Almost 20 years after he stepped behind the bars that would cage him for life, a convicted murderer could get parole.
A re-sentencing hearing for Nathan Boyd wrapped up Friday in Florence. Family of the victim, Danny Sledge, spent the past two days in the court house. They say it’s just a continuation of the toll this has all taken on their family.
“You never really feel safe again after something like this,” said Sledge’s daughter Jessica Columbia. “The anger’s always there and it’s hard to heal.”
Boyd was four months shy of 18 years old when he and his brother stabbed Sledge to death in 1999. The re-sentencing hearing is because of a Supreme Court ruling that gives juvenile offenders a chance at parole.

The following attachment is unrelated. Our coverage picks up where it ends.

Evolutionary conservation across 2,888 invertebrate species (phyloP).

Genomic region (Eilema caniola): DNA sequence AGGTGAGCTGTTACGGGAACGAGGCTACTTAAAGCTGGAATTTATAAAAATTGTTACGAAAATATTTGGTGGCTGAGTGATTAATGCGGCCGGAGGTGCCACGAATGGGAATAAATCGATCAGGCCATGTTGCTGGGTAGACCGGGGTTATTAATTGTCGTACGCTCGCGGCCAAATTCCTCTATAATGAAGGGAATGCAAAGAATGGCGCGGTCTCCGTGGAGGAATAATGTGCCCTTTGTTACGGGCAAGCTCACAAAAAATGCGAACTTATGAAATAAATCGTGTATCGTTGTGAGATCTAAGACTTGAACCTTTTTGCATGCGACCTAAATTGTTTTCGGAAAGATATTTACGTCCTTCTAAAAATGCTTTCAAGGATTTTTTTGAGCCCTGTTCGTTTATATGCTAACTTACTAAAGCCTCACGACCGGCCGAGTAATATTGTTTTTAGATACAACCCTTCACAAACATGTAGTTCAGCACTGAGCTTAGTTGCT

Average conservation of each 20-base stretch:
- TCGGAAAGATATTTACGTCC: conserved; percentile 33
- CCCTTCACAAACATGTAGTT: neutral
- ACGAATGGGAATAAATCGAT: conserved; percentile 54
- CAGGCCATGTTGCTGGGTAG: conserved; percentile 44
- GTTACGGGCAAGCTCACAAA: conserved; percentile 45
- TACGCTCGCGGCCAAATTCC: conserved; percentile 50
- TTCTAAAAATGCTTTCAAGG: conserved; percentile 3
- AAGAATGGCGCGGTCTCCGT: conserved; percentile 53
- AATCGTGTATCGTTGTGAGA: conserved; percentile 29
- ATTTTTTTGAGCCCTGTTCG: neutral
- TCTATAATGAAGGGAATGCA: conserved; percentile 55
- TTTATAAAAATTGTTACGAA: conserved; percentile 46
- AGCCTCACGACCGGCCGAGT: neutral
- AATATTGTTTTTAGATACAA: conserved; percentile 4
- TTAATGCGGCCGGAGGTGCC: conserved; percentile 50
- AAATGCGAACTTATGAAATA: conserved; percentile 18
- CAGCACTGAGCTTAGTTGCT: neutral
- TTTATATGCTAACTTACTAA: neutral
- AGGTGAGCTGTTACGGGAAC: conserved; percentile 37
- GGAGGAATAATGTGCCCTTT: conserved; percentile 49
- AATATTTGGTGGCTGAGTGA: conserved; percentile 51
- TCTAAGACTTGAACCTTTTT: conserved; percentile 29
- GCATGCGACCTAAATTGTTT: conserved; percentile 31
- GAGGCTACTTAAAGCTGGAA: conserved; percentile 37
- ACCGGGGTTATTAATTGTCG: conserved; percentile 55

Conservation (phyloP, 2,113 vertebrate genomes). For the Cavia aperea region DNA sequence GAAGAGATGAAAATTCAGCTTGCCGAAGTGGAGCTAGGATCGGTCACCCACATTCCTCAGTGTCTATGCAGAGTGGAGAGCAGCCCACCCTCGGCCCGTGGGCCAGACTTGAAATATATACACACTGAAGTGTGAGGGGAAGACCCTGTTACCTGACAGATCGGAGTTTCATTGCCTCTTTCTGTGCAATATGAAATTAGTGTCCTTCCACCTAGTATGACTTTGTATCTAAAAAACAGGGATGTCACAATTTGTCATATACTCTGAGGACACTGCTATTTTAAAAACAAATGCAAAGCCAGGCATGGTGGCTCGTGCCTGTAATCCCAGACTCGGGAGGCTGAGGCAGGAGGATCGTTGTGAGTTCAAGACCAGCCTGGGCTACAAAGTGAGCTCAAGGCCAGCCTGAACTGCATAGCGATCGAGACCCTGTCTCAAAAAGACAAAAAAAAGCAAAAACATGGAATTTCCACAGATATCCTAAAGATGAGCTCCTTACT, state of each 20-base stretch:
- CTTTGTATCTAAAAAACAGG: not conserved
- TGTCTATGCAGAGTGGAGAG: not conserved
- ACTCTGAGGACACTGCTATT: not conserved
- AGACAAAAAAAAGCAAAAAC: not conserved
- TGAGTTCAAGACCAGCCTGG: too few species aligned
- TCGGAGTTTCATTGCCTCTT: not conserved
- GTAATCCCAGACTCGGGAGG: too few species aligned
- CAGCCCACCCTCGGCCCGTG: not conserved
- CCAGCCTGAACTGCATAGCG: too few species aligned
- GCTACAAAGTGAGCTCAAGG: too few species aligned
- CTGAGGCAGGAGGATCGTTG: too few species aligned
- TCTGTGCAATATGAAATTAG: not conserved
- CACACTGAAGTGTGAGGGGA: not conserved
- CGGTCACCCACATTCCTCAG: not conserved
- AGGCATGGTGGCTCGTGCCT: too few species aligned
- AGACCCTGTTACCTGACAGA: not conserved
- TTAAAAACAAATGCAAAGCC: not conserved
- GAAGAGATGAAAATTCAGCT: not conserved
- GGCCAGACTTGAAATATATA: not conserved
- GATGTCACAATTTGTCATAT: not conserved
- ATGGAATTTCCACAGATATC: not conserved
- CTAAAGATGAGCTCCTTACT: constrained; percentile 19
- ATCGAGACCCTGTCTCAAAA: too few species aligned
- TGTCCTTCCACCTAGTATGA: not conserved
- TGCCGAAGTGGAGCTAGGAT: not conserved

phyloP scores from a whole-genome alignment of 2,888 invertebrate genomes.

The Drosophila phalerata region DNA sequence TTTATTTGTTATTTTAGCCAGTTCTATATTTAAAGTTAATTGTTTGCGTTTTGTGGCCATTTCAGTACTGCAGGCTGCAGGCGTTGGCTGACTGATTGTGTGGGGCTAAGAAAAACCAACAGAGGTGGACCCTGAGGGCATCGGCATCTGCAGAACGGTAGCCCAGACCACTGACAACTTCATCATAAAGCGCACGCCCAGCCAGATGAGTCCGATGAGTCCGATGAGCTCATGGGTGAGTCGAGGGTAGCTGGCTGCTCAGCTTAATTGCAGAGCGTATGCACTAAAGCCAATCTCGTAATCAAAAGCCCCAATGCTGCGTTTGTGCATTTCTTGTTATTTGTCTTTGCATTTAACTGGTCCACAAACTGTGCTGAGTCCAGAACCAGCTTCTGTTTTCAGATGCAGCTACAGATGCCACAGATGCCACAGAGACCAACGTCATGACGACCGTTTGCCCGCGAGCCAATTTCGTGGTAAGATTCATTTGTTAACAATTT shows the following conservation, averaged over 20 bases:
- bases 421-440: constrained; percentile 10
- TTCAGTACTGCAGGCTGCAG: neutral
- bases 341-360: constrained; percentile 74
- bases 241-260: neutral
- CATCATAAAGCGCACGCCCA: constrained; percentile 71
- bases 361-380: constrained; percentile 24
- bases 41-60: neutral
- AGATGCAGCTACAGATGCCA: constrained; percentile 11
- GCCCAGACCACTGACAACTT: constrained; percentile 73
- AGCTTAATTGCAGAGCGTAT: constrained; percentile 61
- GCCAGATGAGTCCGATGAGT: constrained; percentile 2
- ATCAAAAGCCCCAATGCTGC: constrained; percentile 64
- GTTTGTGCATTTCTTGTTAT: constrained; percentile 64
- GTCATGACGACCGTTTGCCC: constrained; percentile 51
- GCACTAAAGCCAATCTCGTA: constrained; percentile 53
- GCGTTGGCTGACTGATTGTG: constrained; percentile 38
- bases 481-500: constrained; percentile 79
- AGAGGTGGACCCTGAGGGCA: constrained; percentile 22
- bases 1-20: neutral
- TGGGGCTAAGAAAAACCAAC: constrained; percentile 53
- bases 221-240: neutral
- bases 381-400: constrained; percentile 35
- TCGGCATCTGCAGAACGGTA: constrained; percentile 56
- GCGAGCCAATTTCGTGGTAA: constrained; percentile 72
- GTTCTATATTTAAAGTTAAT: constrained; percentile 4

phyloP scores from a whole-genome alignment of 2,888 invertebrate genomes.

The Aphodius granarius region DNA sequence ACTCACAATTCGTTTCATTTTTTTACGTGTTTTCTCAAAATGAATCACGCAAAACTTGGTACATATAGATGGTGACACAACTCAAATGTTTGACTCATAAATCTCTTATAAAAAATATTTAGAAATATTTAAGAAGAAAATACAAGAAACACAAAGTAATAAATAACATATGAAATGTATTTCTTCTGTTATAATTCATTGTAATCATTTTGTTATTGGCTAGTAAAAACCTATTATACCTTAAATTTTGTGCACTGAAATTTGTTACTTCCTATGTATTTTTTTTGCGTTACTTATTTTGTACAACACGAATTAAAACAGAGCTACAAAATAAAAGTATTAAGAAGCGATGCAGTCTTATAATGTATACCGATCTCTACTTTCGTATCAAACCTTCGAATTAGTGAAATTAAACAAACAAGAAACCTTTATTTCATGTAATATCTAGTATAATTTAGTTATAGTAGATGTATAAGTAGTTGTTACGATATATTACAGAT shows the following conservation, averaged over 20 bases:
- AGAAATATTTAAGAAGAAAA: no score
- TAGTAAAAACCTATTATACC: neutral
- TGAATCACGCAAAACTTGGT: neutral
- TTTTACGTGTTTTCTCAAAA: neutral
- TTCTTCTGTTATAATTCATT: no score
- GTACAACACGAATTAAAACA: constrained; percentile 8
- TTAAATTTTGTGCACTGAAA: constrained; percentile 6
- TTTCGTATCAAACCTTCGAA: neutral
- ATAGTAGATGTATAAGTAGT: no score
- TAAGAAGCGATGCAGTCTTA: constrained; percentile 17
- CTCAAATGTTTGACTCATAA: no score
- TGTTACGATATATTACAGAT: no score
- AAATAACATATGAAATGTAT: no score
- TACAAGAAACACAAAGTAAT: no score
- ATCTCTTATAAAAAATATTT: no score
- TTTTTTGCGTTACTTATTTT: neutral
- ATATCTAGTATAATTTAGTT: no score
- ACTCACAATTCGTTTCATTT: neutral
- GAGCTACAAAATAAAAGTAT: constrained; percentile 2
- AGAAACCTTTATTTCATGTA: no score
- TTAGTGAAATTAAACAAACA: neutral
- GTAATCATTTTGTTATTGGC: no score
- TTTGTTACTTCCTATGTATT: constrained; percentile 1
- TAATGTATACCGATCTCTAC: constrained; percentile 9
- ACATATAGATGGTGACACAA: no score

“If they don’t uphold what was decided we’re gonna have to deal with parole hearings for two of them instead of one,” said Columbia, talking about Boyd’s brother. “If they do then we’re gonna have to deal with appeals for no telling how long. So it’s a never-ending battle.”
Columbia says she’s ready for the days in court to end.
“He took a lot from our family,” she said. “He took a lot from me, he took a lot from all of us individually and I wanted to make sure he understood the weight of that.”
Boyd’s defense attorneys wouldn’t speak on camera but say they think they made the best legal argument possible.
The county district attorney says this is the first case after the Supreme Court Miller Decision and it’s a brutal one.
“The Miller case that they’re ruling, Evan Miller was 14,” said Chris Connolly. “And other people, they’re 14, maybe, maybe not. And I get re-looking at some of those. This guy was four months away from being an adult or we wouldn’t be here. In a case like this I don’t think it’s a close call.”
The judge told the court room he’ll try to make a decision as quickly as possible.
There’s a case out of Lawrence County that was affected by the Miller Decision. The judge hasn’t made a decision in that case and it’s been more than a year.